May 6, 2007 at 6:01 PM ET
Are you “Connected but Hassled?” How about “Light but Satisfied” An “Inexperienced Experimenter?” Or maybe you just can’t get enough, and you’re an “Omnivore.”
Technology analysts often break consumers into simple categories like this: Early adopters (geeks); followers (most of us); and Luddites (still without cell phones). But to some researchers, those descriptions always seemed too general. Plenty of Red Tape readers, for example, have loads of technology in their lives but find it often does more harm than good. So a little more than a year ago, the Pew Internet & American Life Project set out to come up with more descriptive categories to represent the full spectrum of tech consumers.
“To do this, we asked people what you have, what you do with it, and what you think about it,” said John Horrigan, who authored the study.
The survey results indicate there’s no straight-line continuum between heavy users and Luddites. Instead, there are plenty of nuances in the way people use the Internet, computers, digital cameras, and cell phones to enhance their productivity and stay connected with friends. In the end, Pew settled on 10 character types – a typology – to describe the ways consumers use technology.
The big surprise: Not all geeks love technology, not all neophytes hate it,
and believe it or not, 15 percent of the population still lives without a computer and a cell phone.
The survey unearthed some subtle distinctions: Not all geeks hang out online all the time. Some 10 percent of the population are “Mobile Centrics,” who use their cell phones constantly, but have very little use for computers or the Internet. The category includes a higher-than-average number of African-Americans.
Many heavy tech users aren’t all that happy about being wired. Some are “Lackluster Veterans,” who have been using the Internet since its inception. For them, the thrill is gone. In fact, many seem to wish they could accidentally flush their Blackberries down the toilet. They represent about 8 percent of the population. Another 10 percent are “Connected But Hassled.” These users aren’t quite as experienced as the “Lackluster Veterans,” but they share the desire to disconnect from the grid once in a while. They really don’t see the benefit of being connected to co-workers constantly – only 9 percent in this group think technology makes them more productive. Many say they are facing “information overload.”
20 percent are unhappy with technology
“This group … has a lot of technology, they use it frequently, but they are dissatisfied with what technology offers them. That means 20 percent of the adult population is not altogether pleased with technology. That was surprising to me,” Horrigan said.
On the other end of the spectrum are “Omnivores,” “Connectors,” and “Productivity Enhancers.” “Omnivores” buy all the latest gadgets and use them to the fullest. They post comments on blogs (like this one), they make and share digital movies and they log on constantly. Nine out of 10 have broadband access at home, 70 percent are men, and 42 percent are students. About 8 percent of the population could be called “Omnivores,” the study suggests. Another 7 percent are “Connectors.” Also avid tech users, they are much more likely to use networking Web sites and cell phones to organize social events rather than spend time blogging. This group tends to be thirtysomething women.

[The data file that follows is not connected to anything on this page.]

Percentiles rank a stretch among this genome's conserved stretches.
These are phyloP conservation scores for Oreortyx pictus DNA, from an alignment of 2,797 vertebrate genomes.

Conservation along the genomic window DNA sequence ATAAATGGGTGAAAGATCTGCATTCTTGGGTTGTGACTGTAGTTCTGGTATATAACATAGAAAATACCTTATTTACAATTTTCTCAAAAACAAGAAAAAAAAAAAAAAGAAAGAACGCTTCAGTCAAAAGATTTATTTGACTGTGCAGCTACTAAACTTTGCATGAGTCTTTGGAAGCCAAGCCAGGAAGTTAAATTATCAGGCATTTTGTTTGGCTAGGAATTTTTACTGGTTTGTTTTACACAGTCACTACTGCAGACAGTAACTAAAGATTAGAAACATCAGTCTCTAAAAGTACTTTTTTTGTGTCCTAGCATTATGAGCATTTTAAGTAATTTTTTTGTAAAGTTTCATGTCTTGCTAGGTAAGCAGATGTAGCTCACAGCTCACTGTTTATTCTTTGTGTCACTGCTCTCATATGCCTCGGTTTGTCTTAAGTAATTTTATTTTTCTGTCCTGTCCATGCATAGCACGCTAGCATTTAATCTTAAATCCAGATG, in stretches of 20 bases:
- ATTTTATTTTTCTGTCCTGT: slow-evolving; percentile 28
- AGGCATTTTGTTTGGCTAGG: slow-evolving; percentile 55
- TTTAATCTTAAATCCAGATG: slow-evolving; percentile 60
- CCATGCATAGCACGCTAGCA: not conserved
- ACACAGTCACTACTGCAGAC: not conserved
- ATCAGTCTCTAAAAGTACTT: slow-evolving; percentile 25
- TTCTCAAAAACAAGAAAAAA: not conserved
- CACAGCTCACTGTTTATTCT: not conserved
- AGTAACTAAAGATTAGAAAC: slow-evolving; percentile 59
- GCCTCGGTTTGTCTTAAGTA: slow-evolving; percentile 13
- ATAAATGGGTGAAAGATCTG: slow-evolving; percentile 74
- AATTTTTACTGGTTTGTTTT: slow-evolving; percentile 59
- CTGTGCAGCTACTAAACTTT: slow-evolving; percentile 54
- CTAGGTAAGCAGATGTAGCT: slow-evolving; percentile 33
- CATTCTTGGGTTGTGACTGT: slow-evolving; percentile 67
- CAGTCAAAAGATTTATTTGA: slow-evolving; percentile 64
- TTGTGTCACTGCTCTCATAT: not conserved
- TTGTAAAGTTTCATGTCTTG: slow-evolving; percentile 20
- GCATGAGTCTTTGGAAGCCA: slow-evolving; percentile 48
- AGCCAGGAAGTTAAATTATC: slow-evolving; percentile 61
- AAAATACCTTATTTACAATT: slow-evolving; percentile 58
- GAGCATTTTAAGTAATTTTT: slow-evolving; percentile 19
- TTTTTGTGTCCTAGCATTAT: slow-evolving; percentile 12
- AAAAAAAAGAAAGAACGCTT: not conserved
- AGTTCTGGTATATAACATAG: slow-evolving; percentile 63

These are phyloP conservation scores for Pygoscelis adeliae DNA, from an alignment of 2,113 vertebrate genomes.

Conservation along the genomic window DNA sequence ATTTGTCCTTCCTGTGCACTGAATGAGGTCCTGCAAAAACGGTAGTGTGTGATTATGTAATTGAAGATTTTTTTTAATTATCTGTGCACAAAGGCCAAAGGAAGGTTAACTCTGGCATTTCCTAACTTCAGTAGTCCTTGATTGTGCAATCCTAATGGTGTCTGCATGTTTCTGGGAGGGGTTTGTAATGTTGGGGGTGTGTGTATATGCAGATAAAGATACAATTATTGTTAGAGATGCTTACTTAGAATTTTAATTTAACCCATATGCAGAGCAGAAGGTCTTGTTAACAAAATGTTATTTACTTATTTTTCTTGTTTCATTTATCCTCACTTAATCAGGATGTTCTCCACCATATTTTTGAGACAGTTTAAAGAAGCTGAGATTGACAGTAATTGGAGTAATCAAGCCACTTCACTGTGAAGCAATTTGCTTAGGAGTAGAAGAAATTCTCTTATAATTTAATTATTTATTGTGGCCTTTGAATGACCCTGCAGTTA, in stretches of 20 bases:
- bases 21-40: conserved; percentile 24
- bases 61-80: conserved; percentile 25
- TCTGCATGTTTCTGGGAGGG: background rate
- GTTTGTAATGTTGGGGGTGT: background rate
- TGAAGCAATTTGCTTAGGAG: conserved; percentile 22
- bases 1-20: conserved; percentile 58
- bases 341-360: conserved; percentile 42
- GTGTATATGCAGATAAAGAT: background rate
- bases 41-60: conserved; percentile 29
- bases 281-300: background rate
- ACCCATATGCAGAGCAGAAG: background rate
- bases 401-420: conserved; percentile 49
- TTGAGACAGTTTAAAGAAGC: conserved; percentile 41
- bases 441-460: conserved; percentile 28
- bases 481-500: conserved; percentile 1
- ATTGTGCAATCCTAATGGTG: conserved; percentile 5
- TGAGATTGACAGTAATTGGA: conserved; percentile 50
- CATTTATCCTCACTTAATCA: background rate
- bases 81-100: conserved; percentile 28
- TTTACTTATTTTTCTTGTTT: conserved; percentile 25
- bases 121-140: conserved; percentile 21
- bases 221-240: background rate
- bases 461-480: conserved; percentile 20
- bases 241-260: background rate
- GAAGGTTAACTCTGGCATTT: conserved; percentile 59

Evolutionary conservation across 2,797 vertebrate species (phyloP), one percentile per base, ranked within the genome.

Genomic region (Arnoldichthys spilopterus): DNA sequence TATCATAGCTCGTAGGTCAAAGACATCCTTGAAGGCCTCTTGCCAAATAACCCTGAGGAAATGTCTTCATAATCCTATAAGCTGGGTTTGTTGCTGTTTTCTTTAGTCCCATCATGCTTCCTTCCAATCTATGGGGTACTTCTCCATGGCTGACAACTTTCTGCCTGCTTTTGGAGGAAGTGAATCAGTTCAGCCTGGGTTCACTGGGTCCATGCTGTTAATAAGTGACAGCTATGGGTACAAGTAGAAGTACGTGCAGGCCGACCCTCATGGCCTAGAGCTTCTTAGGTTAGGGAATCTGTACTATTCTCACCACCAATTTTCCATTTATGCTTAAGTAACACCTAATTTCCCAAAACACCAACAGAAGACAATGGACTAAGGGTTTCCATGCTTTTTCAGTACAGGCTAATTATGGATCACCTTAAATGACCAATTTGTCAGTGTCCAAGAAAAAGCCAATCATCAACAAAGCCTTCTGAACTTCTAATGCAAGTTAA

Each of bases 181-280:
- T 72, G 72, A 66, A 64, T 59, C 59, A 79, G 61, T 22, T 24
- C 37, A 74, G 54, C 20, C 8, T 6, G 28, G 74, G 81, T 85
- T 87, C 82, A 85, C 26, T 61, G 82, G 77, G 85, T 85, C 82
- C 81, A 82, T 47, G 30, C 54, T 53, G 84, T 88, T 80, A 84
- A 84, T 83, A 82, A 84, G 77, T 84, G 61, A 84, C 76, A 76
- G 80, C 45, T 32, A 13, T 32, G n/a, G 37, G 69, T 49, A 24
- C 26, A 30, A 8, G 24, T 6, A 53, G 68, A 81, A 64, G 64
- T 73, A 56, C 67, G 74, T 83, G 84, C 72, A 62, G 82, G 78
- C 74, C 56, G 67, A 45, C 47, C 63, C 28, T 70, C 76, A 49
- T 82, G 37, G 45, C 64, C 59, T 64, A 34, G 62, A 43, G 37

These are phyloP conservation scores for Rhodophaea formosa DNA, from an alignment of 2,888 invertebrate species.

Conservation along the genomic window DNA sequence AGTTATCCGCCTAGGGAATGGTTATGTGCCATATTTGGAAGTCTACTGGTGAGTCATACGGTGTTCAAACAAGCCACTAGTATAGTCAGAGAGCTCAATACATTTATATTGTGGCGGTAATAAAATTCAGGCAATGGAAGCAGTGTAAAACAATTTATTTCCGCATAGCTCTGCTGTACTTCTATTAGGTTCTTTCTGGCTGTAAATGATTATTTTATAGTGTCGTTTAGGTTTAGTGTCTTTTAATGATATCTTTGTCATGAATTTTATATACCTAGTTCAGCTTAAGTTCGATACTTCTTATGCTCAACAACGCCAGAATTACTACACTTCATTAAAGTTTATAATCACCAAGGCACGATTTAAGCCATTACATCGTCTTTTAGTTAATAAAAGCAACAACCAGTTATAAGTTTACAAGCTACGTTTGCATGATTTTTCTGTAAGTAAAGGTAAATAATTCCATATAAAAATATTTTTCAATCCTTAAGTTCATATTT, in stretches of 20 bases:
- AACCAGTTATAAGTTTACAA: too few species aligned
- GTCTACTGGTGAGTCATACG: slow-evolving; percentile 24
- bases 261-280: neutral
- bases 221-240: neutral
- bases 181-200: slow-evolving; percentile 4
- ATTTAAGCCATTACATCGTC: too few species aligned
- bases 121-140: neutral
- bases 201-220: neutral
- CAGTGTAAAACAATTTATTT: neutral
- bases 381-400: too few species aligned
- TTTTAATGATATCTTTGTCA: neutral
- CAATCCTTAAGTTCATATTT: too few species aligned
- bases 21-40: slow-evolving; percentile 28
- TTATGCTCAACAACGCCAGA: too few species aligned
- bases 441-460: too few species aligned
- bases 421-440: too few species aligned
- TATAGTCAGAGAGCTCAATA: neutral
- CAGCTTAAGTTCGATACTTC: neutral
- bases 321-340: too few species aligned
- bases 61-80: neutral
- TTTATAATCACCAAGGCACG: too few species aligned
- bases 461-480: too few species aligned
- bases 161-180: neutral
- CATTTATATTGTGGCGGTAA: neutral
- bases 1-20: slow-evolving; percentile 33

“For this group, too much (technology) is terrific,” Horrigan said.
Down the scale just a bit are the “Productivity Enhancers,” who use tech mostly at work, but have very positive feelings about it.
Most users surveyed by Pew had a generally positive attitude toward 21st Century gadgetry – but a sizable minority had more mixed feelings. About 30 percent of those surveyed indicated they were either “not thrilled,” “burdened,” or downright “annoyed” with technology. And another 15 percent have spurned it all together, remaining “off the network” by rejecting both cell phones and computers.
Other surprising facts from the study:
• Despite what you might see at the bus stop or on the train, only 20 percent of the population has iPods or MP3 players and only 11 percent own a Blackberry or other palm-sized computer.
• 27 percent of Americans still don’t have a cell phone.
• 45 percent don’t own a digital camera.
• Nearly 1 in 5 Internet users have posted a comment on a blog or newsgroup.
• Only 7 percent have ever listened to a podcast, and only 1 percent told surveyors they’d listened to a podcast “yesterday.”
• Across the spectrum, many tech users suspect their gadgets have more functionality than they are using – for example, 82 percent of elite “connectors” think their tech toys can do more.
Toward the bottom of the spectrum are “Light but Satisfied” users (15 percent) and “Indifferents” (11 percent). Both groups own the most basic cell phones and limit their Internet use. They have rather ho-hum notions about their gadgets. On the other hand, another 8 percent on the lower end of the tech spectrum are “Inexperienced Experimenters.” These users, often older women, don’t know a lot about their gadgets, but they are having fun tinkering with them.
“These are people who in spite of coming to technology later are up for trying new things,” Horrigan said.
The Pew typology does ultimately divide users into three familiar tiers – “elite” tech users, medium users, and those with few gadgets. But the study shows that within each group are both tech lovers and tech haters.
Perhaps most surprising of all to those of us who live “On the Network” all the time: We’re still a minority. While 31 percent of the population is avid, or “elite” tech users, fully 49 percent rarely use high-tech gadgets.
“I sense the Internet in general is making more inroads into everybody's lives,” Horrigan said. “But about half the population is less engaged with technology, and they think that’s fine.”